AANK16011U Analytical Approaches
Board of Studies, Department of Anthropology
Analytical Approaches presents an overview of central anthropological problem areas and teaches students to identify, compare and assess the different components that make up an anthropological analysis, namely, ethnographic question, anthropological problem, and theoretical perspectives.
Analytical Approaches thus imbues students with advanced anthropological knowledge about central problems and with elementary meta-analytical skills and competencies, both of which they can draw on when designing their own projects in the second semester and writing their own thesis - i.e. conducting their own analyses - in the fourth semester. The class is organized around twelve weeks of combined lectures, seminars, and group sessions, each of which hones in on an anthropological problem by critically examining different analytical approaches to it.
In alignment with the learning outcomes of this course we will place special emphasis on exploring the pros and cons of different analytical approaches, both classic and more recent. What kinds of insights can a certain analytical approach yield? What are its limitations? And how does it compare with other approaches, past or present?
- Be knowledgeable about different anthropological problem areas
- Be able to identify the different components that comprise an anthropological analysis, that is, ethnographic question, anthropological problem and theoretical perspectives
- Be able to compare the relevance of different theoretical perspectives in relation to selected problems areas
- Be able to assess the potentials and the limitations of different analytical approaches in relation to an existing or future anthropological analysis
The course literature comprises two kinds of texts:
600 pages of required literature in the form of journal articles or chapters from edited volumes (for each session, students must read two or three agenda-setting or problem-defining anthropological analyses of concrete ethnographic problems – not review articles). These texts are read intensively.
Three monographs totaling 600 pages (where one of them is chosen individually and the others are selected from a pool of six monographs picked by the teachers). The monographs are read extensively.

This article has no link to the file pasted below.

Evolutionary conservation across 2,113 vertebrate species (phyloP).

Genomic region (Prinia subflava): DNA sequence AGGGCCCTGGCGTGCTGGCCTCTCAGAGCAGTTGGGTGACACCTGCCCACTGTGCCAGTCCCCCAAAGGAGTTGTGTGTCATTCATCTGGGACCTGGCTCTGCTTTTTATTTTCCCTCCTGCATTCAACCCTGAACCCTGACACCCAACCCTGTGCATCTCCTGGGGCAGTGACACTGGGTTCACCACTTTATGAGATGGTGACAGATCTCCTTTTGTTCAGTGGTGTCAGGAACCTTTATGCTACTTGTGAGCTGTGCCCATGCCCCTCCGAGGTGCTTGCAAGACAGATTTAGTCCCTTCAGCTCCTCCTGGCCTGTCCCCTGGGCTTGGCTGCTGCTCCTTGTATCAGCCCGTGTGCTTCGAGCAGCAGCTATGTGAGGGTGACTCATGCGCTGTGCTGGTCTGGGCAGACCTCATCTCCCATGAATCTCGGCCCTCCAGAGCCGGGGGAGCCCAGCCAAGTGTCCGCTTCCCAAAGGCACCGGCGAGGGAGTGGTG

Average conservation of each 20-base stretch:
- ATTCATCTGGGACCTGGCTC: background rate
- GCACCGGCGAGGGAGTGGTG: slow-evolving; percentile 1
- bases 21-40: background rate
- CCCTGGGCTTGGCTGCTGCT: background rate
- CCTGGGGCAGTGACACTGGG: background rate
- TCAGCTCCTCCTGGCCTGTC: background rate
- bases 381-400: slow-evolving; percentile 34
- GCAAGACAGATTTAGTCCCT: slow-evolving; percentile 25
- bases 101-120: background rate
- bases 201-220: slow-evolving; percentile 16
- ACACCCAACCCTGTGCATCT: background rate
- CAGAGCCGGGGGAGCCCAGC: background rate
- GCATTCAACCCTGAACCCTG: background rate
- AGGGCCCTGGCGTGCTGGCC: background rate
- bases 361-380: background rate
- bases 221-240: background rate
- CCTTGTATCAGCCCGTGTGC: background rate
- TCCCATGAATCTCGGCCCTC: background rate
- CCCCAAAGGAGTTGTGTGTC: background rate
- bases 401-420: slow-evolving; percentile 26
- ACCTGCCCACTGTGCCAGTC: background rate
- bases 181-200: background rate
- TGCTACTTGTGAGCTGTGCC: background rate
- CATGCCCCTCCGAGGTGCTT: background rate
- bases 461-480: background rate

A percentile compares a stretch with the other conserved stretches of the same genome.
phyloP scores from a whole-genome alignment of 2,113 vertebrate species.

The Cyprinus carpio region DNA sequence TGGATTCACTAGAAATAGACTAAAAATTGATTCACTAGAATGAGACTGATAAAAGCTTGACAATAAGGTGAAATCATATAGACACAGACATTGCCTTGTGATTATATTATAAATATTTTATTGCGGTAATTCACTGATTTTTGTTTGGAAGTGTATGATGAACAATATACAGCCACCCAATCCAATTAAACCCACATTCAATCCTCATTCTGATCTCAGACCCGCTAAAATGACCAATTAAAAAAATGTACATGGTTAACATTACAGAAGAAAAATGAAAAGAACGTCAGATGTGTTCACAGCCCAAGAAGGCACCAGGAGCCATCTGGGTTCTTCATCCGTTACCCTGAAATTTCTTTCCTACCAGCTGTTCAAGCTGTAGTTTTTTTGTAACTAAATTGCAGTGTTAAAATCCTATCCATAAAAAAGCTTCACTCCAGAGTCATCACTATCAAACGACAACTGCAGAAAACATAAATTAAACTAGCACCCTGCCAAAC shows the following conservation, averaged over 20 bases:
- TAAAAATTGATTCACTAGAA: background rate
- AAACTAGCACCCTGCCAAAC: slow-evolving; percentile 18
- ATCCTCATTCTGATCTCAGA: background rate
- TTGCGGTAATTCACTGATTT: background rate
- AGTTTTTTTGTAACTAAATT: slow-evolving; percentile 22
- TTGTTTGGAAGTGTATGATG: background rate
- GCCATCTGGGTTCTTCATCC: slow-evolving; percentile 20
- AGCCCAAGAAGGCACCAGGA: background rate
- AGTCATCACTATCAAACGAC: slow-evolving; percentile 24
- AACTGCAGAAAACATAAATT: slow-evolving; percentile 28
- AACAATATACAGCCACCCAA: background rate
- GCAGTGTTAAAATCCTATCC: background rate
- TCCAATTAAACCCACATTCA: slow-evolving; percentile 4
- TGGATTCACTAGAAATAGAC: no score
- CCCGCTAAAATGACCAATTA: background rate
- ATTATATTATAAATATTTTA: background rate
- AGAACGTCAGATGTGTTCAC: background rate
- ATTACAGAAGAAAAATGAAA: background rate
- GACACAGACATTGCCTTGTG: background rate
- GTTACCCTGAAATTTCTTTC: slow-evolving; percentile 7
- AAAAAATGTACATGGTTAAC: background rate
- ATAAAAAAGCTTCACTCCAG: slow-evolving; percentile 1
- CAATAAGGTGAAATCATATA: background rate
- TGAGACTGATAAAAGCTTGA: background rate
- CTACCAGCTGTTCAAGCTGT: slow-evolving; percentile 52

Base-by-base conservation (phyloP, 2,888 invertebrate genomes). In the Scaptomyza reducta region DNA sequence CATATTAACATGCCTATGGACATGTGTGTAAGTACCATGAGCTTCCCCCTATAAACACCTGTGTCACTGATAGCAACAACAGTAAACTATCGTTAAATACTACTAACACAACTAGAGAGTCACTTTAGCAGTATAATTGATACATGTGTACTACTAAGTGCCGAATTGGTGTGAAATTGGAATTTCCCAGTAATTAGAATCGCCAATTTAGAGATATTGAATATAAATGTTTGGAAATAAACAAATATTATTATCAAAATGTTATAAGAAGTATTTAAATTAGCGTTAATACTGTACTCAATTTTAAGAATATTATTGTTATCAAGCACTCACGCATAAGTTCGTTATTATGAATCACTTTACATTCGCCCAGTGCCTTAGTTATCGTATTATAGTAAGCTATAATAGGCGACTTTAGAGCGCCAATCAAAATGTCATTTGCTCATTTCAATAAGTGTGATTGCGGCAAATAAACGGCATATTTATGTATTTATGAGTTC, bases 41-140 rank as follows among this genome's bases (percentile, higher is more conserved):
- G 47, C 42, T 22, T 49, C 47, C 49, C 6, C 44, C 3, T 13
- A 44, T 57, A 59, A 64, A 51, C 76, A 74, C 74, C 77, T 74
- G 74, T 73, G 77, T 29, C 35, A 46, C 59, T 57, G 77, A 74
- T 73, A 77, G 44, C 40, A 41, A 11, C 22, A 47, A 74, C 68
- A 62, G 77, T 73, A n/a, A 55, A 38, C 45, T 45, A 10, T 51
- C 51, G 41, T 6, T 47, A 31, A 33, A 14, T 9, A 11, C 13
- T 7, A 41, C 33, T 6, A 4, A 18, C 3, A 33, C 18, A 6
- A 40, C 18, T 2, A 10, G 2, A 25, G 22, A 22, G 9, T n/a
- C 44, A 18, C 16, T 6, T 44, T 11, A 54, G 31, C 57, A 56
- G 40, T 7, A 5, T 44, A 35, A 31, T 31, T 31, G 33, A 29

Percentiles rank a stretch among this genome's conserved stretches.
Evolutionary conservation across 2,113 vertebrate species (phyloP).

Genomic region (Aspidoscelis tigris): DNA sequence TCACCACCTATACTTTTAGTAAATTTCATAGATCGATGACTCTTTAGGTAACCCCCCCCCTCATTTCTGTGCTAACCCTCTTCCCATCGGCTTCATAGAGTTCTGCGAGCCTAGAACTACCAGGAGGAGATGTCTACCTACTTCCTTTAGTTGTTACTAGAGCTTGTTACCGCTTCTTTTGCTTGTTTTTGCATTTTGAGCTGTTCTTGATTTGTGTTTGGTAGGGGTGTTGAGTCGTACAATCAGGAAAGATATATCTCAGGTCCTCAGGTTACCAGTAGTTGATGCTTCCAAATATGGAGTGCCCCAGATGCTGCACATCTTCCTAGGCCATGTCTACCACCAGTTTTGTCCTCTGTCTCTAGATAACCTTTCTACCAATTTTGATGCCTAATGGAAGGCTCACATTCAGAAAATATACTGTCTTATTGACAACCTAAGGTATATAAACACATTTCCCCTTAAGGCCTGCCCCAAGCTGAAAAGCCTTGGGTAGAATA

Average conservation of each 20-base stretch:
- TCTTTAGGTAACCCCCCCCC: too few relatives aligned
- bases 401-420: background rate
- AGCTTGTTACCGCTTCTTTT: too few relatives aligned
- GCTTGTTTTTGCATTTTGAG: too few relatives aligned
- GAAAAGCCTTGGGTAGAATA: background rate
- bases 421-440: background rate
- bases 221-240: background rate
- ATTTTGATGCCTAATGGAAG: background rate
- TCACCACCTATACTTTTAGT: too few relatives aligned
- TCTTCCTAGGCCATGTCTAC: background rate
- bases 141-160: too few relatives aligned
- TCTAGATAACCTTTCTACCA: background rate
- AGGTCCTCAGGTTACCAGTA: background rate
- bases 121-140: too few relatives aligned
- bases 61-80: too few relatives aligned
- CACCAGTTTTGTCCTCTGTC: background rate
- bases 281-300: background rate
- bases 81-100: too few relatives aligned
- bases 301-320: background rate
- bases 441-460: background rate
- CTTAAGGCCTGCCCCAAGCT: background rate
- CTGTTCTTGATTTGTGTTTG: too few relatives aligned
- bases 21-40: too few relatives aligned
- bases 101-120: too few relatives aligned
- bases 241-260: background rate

• Weekly Seminars
• Group work aimed at group presentations throughout the course
• Midterm the students must hand in a written assignment that shows the student’s ability to identify the different components that comprise an anthropological analysis based on their reading of one of the three required monographs
• Attendance is expected of all students
Collective feedback on the written assignment will be provided midterm in class.
Individual feedback is offered after the assessment and grading of the exam essay
- 15 ECTS
- Type of assessment
- Written assignment, exam periodWritten assignment on optional subject
Individual or group papers
The 7-point grading scale
The essay can be written individually or by groups of maximum four students.
Length: 22,500–27,500 keystrokes for an individual paper. 4,500–5,500 keystrokes per extra member for group papers.
- Exam registration requirements
In order to be eligible to participate in the exam, the students must hand in the midterm assignment.
- All aids allowed
- Marking scale
- 7-point grading scale
- Censorship form
- External censorship
1st re-exam: A new essay with a new problem formulation must be submitted. The new assignment must be submitted by the deadline for the re-exam.
2nd re-exam: A new assignment with a new problem formulation must be submitted. The new assignment is submitted during the next exam period.
For more information about the course see www.kurser.ku.dk.
Criteria for exam assesment
See Learning Outcome.